Platinum Metals Rev., 1990, 34, (1), 15
Noble Metals in Medicine
Transition Metal Complexes as Drugs and Chemotherapeutic Agents By farrell nicholas, Kluwer Academic Publishers, Dordrecht, 1989, 291 pages, ISBN 90-277-2828-3, Dfl. 180.00, £59.00
A number of books dealing with the biological activity, particularly the therapeutic activity, of metal complexes have been published in recent years. Interest in the field has been promoted by the clinical use of a number of precious metal complexes, including platinum anti-cancer, gold anti-arthritis and silver antibacterial agents. Now a useful new addition to the literature has been published, somewhat oddly, as Volume 11 in the series “Catalysis by Metal Complexes”.
In addition to an introduction and appendices the book contains 12 chapters, the first six of which are devoted primarily to the anti-tumour activity of metal complexes, an area to which the author has made a number of interesting contributions through his publications on platinum complexes. After discussing the variety of interactions possible between metal complexes and DNA, two chapters are devoted to the discovery and development of platinum anti-tumour agents. As is inevitable due to the length of time required to complete a book of this type, the author is unable to provide details of the most recent work, such as the clinical development of the second generation platinum drugs, but provides a broadly based review of structure-activity studies.
A detailed account of the interaction of platinum complexes with DNA components and its relevance to the molecular mechanism of their anti-tumour action is followed by a chapter on platinum-pyrimidine blues. Although these compounds are unlikely to achieve clinical use because of their lack of homogeneity and variability in synthesis, they are of chemical interest due to their unusual oligomeric structure incorporating platinum atoms of differing oxidation states.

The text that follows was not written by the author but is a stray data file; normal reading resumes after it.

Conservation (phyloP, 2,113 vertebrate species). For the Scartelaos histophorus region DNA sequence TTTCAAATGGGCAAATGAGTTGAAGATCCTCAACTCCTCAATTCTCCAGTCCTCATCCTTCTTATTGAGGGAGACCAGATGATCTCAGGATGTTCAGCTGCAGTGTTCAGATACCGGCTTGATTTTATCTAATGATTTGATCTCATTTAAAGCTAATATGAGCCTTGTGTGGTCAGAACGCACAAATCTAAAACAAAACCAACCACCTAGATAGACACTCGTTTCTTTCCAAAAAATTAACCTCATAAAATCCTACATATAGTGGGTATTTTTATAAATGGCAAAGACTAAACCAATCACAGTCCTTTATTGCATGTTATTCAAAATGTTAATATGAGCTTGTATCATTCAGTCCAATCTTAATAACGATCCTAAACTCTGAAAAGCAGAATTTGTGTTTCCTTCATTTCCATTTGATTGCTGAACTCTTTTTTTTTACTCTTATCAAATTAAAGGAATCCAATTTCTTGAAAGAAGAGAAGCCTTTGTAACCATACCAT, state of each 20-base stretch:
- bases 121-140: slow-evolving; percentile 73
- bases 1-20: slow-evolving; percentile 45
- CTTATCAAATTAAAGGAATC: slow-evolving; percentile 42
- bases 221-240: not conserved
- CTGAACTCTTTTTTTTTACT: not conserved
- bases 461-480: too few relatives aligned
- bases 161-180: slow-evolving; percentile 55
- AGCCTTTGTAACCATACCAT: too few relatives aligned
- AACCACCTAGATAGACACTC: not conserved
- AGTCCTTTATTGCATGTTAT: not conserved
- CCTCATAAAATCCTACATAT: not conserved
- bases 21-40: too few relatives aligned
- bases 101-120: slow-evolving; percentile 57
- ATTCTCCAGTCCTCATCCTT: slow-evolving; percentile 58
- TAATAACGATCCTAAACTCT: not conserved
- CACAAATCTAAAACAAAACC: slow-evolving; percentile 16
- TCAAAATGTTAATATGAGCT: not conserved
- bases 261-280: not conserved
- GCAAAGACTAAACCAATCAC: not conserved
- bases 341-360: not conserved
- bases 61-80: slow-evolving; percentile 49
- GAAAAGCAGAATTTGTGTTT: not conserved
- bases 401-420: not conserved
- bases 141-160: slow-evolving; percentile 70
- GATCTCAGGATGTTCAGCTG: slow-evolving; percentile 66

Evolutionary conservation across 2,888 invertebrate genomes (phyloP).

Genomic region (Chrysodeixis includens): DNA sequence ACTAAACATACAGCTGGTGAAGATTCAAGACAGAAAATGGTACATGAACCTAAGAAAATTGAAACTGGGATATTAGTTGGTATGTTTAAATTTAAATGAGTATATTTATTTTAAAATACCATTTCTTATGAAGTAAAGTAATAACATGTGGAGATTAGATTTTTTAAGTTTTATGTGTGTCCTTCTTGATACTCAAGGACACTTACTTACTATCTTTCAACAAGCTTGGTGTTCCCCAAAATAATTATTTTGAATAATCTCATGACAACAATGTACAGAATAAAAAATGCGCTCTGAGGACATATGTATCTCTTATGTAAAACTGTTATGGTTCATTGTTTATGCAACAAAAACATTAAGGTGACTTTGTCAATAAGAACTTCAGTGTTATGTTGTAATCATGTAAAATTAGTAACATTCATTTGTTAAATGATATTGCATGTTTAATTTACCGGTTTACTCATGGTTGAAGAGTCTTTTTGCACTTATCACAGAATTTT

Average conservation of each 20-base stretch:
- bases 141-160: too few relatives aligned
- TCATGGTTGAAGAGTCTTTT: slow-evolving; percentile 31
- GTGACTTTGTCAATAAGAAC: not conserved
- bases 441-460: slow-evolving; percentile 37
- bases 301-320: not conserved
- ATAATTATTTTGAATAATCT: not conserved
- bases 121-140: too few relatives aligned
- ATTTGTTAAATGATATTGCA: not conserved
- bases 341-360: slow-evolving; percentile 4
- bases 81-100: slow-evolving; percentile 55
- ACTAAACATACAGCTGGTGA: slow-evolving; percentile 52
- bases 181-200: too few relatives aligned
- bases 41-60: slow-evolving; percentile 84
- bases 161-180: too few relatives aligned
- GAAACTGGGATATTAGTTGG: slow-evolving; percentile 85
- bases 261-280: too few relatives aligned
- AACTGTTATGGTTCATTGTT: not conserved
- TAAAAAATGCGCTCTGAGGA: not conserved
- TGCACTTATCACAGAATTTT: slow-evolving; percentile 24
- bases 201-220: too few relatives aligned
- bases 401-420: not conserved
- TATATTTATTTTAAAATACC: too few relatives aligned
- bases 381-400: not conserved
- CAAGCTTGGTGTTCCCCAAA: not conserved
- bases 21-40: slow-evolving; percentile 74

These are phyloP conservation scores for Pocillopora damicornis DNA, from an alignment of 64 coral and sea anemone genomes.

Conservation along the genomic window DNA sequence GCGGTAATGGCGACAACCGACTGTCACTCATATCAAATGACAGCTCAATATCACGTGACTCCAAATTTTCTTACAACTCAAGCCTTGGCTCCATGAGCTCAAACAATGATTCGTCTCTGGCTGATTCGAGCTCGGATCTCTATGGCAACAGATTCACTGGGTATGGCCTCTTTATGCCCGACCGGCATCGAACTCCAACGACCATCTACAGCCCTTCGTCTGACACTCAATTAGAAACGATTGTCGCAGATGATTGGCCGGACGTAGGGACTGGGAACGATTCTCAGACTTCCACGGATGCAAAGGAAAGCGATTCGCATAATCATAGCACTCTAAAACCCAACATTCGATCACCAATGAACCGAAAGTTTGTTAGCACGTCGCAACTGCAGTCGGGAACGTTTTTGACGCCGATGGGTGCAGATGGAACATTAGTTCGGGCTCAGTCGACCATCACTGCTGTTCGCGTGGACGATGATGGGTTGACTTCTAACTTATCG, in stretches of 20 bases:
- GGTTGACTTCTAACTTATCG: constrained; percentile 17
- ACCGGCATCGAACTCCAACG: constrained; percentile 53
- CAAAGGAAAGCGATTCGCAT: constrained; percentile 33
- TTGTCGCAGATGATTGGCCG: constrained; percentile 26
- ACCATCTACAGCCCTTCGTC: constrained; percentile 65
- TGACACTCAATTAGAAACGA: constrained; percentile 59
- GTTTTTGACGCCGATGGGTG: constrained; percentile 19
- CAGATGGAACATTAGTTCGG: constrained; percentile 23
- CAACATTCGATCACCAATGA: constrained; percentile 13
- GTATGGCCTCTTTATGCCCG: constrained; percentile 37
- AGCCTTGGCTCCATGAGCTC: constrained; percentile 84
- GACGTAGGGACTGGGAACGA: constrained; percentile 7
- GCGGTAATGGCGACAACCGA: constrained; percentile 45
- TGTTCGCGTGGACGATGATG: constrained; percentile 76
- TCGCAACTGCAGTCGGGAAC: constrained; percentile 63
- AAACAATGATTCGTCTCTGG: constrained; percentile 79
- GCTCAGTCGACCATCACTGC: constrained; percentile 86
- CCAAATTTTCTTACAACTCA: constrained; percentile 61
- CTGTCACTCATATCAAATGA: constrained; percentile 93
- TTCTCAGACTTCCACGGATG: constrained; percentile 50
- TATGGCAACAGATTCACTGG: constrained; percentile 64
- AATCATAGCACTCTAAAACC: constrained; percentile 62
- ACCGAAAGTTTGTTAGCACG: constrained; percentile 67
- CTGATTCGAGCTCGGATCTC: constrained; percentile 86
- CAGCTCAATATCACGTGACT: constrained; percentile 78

A chapter on the anti-tumour properties of other metal compounds emphasises the variety of structures for which activity has been noted, generally having mechanisms of action different from that of cisplatin. In some cases metal ions are acting by enhancing cellular uptake of active ligands, a principle which is exemplified several more times in subsequent chapters dealing with anti-bacterial, anti-viral and anti-arthritic activity.
The utilisation of the redox properties of metal compounds is illustrated by a chapter devoted to metal ions as mediators of the anti-tumour action of antibiotics such as the bleomycins. Binding of a metal ion, for example iron(II), to the antibiotic is believed to be involved in generating activated oxygen species leading to oxidative cleavage of DNA.
Another chapter discusses the interaction of metal complexes with radiation in biological systems, through which increased effectiveness of radiotherapy may be achieved; while a miscellany of applications including the use of metal compounds as diuretics and vasodilators is given in the final chapter.
Throughout the book the author is keen to emphasise the diversity of mechanisms by which different metal complexes exert their action, while at the same time noting that compounds are often active against a number of disease states, for example cisplatin, although this has utility only in the treatment of cancer.
The book is clearly written and structured so that each chapter stands alone with its own introduction, summary and references. Information is included on the historical development of metal-based chemotherapy and overall the book provides an excellent series of pieces for use in support of undergraduate courses as well as providing suitable introductory material for graduate students setting out on research in this field. Students using the book will also find a useful list of abbreviations, a glossary of terms and definitions and an appendix dealing with DNA structure.